[this is the second of two posts, conveying the 1983 article in the leading Soviet scholarly journal concerned with issues of scientific research and policy — of course there are other journals, but they tend to be swamps of Party rhetoric; that the topics in Voprosy Istorii Estestvoznaniia i Tekhniki are historical screens out excess posturing — by A.M. Kulkin, in English translation (the only you might say hand-translated version in the world, here)]
The guarded watchfulness between the White House and the scientific elite, which characterized relations during the administrations of D. Eisenhower and J. Kennedy, developed into tension during the administration of L. Johnson. By the end of the ’60s the growth in federal appropriations for research and development had slowed to a halt. The Presidential assistant for science and technology had surrendered his power while the scientific community began to subject the President to bitter criticism.
How can these rapid changes in the relationship between the political leadership and the scientific community during the Presidency of L. Johnson be explained?
The impact of the yawning socio-economic contradictions within the U.S. generated a recognition of the social necessity for the reorientation of science policy. If during the 50s and early 60s the resources of government were directed toward securing the progress of science itself, at the end of the 60s and the beginning of the 70s priority of place shifted to a completely new position — would it not be both useful and beneficial to apply scientific knowledge to the fostering of progress toward the goals of socio-economic development? The circumstances of the day generated a multitude of proposals, not only regarding the course of future development of a unified science policy but also regarding the necessity for changing its orientation. The Presidential science advisor repeatedly made reference to the fact that government institutions devoted to science and technology had to consider social, economic, and political factors [17, p. 13]. During the course of these deliberations the Nobel Prize Laureate D. Gabor, one of the founders of holography, contributed his opinion. Protesting against the “reductio ab absurdam” of technological progress, at the same time he insisted upon the necessity of keeping the creative attitude which allows such a reorientation toward the solution of social problems. In the first instance he considered it necessary to make this goal evident to political leaders and heads of corporations [10, p. 44].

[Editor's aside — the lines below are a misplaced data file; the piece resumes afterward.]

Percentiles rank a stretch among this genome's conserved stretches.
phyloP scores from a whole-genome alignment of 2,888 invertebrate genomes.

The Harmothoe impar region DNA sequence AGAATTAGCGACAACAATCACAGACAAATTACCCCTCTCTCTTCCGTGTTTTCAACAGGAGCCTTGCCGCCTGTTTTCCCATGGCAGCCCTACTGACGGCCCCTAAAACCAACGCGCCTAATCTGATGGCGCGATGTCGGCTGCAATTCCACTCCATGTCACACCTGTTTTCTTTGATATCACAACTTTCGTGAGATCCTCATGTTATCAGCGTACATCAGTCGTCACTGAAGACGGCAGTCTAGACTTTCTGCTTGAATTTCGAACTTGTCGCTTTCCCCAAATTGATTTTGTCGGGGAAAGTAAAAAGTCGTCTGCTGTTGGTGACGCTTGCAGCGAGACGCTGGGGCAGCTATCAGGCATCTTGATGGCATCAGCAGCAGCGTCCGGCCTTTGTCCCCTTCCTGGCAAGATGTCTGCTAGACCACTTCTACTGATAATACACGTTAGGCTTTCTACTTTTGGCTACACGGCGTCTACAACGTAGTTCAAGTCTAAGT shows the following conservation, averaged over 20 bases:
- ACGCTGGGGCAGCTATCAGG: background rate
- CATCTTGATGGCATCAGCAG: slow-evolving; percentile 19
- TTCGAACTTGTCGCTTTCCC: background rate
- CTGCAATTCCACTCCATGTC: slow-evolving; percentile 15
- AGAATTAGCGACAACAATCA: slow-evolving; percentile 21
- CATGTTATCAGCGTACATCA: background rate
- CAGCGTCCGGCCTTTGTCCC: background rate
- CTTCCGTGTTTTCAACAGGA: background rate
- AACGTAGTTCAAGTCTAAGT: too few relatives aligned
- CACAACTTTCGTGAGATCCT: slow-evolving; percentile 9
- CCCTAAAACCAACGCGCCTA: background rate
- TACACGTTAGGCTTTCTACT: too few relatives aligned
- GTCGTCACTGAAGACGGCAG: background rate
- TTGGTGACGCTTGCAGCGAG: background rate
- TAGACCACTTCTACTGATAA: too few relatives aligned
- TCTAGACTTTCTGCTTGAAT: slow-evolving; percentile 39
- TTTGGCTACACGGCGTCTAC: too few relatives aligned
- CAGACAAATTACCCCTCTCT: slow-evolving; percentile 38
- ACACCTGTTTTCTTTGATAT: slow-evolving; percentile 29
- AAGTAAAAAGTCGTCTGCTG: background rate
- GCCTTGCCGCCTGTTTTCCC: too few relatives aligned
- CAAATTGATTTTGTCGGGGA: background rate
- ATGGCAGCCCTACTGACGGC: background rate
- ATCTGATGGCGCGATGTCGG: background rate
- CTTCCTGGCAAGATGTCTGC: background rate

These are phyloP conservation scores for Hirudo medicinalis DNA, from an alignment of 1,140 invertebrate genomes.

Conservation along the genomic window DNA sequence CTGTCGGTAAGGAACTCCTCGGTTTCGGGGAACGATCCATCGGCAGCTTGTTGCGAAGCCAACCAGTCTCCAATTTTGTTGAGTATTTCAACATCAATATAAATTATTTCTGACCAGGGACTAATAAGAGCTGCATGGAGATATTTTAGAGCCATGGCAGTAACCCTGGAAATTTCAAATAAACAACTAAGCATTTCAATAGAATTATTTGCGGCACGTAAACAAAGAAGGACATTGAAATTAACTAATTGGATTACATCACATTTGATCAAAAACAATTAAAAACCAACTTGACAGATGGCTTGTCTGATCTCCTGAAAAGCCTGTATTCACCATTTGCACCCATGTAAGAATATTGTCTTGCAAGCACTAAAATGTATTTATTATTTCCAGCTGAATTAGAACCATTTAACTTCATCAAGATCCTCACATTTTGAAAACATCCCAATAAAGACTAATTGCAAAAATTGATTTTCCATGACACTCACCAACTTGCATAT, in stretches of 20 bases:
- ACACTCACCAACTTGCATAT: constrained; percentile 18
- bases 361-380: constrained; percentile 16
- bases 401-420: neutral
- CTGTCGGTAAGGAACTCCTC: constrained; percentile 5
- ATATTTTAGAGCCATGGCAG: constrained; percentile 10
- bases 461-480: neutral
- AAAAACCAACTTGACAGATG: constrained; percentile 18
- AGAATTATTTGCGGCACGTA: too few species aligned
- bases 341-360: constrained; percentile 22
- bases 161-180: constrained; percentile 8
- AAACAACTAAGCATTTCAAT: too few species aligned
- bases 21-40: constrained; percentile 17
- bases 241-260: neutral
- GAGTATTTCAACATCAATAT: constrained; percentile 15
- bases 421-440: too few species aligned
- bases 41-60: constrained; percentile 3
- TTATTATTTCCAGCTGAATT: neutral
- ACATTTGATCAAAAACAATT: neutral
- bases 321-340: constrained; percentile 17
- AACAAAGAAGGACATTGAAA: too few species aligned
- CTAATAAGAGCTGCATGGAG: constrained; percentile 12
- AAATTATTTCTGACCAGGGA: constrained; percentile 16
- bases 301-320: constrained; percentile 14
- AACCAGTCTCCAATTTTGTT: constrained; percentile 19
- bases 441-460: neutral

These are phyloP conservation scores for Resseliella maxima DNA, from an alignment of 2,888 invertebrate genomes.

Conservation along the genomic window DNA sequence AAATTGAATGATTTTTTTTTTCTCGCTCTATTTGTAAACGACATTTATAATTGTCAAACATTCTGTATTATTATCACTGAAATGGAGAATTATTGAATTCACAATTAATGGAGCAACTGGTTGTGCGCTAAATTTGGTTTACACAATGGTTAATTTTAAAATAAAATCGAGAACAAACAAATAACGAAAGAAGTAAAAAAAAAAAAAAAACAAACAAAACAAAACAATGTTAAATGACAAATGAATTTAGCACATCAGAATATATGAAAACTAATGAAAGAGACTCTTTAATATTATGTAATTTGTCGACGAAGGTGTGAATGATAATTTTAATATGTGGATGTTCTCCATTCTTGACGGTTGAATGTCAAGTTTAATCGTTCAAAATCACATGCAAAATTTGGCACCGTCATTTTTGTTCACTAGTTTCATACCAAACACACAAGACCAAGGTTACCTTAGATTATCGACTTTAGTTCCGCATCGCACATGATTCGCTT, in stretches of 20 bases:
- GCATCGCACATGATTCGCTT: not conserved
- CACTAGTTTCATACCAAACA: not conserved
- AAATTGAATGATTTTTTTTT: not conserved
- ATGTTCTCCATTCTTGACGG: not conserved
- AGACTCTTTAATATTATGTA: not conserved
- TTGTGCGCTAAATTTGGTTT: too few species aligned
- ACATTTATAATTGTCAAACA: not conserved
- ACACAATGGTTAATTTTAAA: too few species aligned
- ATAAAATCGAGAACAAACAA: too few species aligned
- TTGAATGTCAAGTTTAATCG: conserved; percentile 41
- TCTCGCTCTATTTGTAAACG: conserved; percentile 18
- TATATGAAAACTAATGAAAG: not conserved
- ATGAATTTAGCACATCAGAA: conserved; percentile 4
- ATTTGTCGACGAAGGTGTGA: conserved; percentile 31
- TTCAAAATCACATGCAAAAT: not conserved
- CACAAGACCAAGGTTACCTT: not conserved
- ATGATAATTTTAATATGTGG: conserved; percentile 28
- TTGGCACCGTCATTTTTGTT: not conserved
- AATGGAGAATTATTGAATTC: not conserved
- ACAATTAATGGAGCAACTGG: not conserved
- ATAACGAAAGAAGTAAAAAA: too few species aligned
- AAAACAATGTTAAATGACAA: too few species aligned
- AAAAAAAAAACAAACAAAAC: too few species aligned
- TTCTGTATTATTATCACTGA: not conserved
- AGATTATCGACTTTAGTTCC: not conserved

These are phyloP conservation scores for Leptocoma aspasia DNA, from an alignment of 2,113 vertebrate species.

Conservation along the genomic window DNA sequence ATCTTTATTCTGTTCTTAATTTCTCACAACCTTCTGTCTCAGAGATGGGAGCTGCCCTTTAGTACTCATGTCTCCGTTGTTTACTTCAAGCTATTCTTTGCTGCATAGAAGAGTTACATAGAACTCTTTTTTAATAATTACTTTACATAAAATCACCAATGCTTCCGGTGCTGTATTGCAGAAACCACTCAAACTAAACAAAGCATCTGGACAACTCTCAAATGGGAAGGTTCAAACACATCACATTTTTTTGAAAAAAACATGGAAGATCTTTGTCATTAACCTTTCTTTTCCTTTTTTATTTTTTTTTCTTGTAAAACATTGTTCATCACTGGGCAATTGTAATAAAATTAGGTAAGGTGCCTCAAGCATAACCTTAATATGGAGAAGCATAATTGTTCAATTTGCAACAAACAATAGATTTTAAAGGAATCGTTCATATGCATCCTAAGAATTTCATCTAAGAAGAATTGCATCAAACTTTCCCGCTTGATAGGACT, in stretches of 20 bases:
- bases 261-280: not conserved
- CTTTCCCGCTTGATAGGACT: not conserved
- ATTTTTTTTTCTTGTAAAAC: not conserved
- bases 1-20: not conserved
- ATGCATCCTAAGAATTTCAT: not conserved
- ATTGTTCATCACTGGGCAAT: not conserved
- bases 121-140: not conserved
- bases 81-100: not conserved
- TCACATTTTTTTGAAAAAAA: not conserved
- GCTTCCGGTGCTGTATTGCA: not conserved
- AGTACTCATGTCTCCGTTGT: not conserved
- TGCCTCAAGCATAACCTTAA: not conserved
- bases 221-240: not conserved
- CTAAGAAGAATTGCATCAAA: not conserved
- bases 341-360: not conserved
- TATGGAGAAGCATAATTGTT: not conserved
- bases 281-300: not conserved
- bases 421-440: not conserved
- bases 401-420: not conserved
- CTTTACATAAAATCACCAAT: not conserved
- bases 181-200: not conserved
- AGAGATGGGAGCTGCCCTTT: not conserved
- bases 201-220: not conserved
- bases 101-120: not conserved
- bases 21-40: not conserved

In all probability the political leaders and heads of corporations had already drawn their own definite conclusions. If during the preceding period the problem of applied research within a given segment of an industry or a corporation had been considered solely that of the adaptation or creation of news techniques or technology, the attitude of the present had ceased to be unquestionably positive toward the development of any technological advance whatsoever.
It had first appeared to us
wrote in this connection one of the directors of the National Bureau of Standards
that the answer had to consist in the development of new technology, but we now know that the problem is much more intimately connected to the market and the mechanisms of distribution than to the terms of trade. We have a much larger quantity of technology than we need [22,p. 89].
It is one thing, however, to acknowledge the social needs which demand a reorientation of science policy toward the solution of social problems and quite another to apply it appropriately to those needs. L. Johnson made such an effort in assembling his “Great Society” program, but it didn’t lead to much of anything.